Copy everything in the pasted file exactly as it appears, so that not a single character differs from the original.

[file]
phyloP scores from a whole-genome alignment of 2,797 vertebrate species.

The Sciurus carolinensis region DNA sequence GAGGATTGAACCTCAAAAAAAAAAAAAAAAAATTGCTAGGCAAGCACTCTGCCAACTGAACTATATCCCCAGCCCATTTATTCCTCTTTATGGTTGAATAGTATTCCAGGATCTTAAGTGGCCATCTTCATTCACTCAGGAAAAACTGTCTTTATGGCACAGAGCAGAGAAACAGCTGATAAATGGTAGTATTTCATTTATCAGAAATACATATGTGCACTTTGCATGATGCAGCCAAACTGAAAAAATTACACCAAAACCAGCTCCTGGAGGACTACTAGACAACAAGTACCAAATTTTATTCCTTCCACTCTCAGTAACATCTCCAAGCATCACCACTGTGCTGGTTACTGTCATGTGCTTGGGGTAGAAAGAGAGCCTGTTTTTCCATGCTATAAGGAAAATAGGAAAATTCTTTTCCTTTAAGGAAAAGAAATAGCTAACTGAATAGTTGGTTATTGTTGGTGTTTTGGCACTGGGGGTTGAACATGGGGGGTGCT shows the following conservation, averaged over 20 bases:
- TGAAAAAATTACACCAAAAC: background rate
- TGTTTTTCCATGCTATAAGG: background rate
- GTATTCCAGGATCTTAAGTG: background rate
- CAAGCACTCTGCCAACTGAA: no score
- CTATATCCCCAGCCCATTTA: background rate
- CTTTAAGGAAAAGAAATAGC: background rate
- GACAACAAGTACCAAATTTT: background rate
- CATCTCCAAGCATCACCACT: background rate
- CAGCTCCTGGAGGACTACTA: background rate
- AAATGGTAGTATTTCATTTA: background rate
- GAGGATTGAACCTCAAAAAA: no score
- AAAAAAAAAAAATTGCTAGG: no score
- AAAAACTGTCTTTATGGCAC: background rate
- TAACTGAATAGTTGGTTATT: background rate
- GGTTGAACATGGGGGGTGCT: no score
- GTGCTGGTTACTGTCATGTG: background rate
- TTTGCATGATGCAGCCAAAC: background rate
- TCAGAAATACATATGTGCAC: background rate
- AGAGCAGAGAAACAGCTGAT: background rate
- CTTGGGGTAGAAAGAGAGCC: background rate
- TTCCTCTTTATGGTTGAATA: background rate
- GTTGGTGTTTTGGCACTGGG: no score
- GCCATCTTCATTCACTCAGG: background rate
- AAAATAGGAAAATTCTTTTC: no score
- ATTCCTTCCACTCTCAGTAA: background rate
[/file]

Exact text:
phyloP scores from a whole-genome alignment of 2,797 vertebrate species.

The Sciurus carolinensis region DNA sequence GAGGATTGAACCTCAAAAAAAAAAAAAAAAAATTGCTAGGCAAGCACTCTGCCAACTGAACTATATCCCCAGCCCATTTATTCCTCTTTATGGTTGAATAGTATTCCAGGATCTTAAGTGGCCATCTTCATTCACTCAGGAAAAACTGTCTTTATGGCACAGAGCAGAGAAACAGCTGATAAATGGTAGTATTTCATTTATCAGAAATACATATGTGCACTTTGCATGATGCAGCCAAACTGAAAAAATTACACCAAAACCAGCTCCTGGAGGACTACTAGACAACAAGTACCAAATTTTATTCCTTCCACTCTCAGTAACATCTCCAAGCATCACCACTGTGCTGGTTACTGTCATGTGCTTGGGGTAGAAAGAGAGCCTGTTTTTCCATGCTATAAGGAAAATAGGAAAATTCTTTTCCTTTAAGGAAAAGAAATAGCTAACTGAATAGTTGGTTATTGTTGGTGTTTTGGCACTGGGGGTTGAACATGGGGGGTGCT shows the following conservation, averaged over 20 bases:
- TGAAAAAATTACACCAAAAC: background rate
- TGTTTTTCCATGCTATAAGG: background rate
- GTATTCCAGGATCTTAAGTG: background rate
- CAAGCACTCTGCCAACTGAA: no score
- CTATATCCCCAGCCCATTTA: background rate
- CTTTAAGGAAAAGAAATAGC: background rate
- GACAACAAGTACCAAATTTT: background rate
- CATCTCCAAGCATCACCACT: background rate
- CAGCTCCTGGAGGACTACTA: background rate
- AAATGGTAGTATTTCATTTA: background rate
- GAGGATTGAACCTCAAAAAA: no score
- AAAAAAAAAAAATTGCTAGG: no score
- AAAAACTGTCTTTATGGCAC: background rate
- TAACTGAATAGTTGGTTATT: background rate
- GGTTGAACATGGGGGGTGCT: no score
- GTGCTGGTTACTGTCATGTG: background rate
- TTTGCATGATGCAGCCAAAC: background rate
- TCAGAAATACATATGTGCAC: background rate
- AGAGCAGAGAAACAGCTGAT: background rate
- CTTGGGGTAGAAAGAGAGCC: background rate
- TTCCTCTTTATGGTTGAATA: background rate
- GTTGGTGTTTTGGCACTGGG: no score
- GCCATCTTCATTCACTCAGG: background rate
- AAAATAGGAAAATTCTTTTC: no score
- ATTCCTTCCACTCTCAGTAA: background rate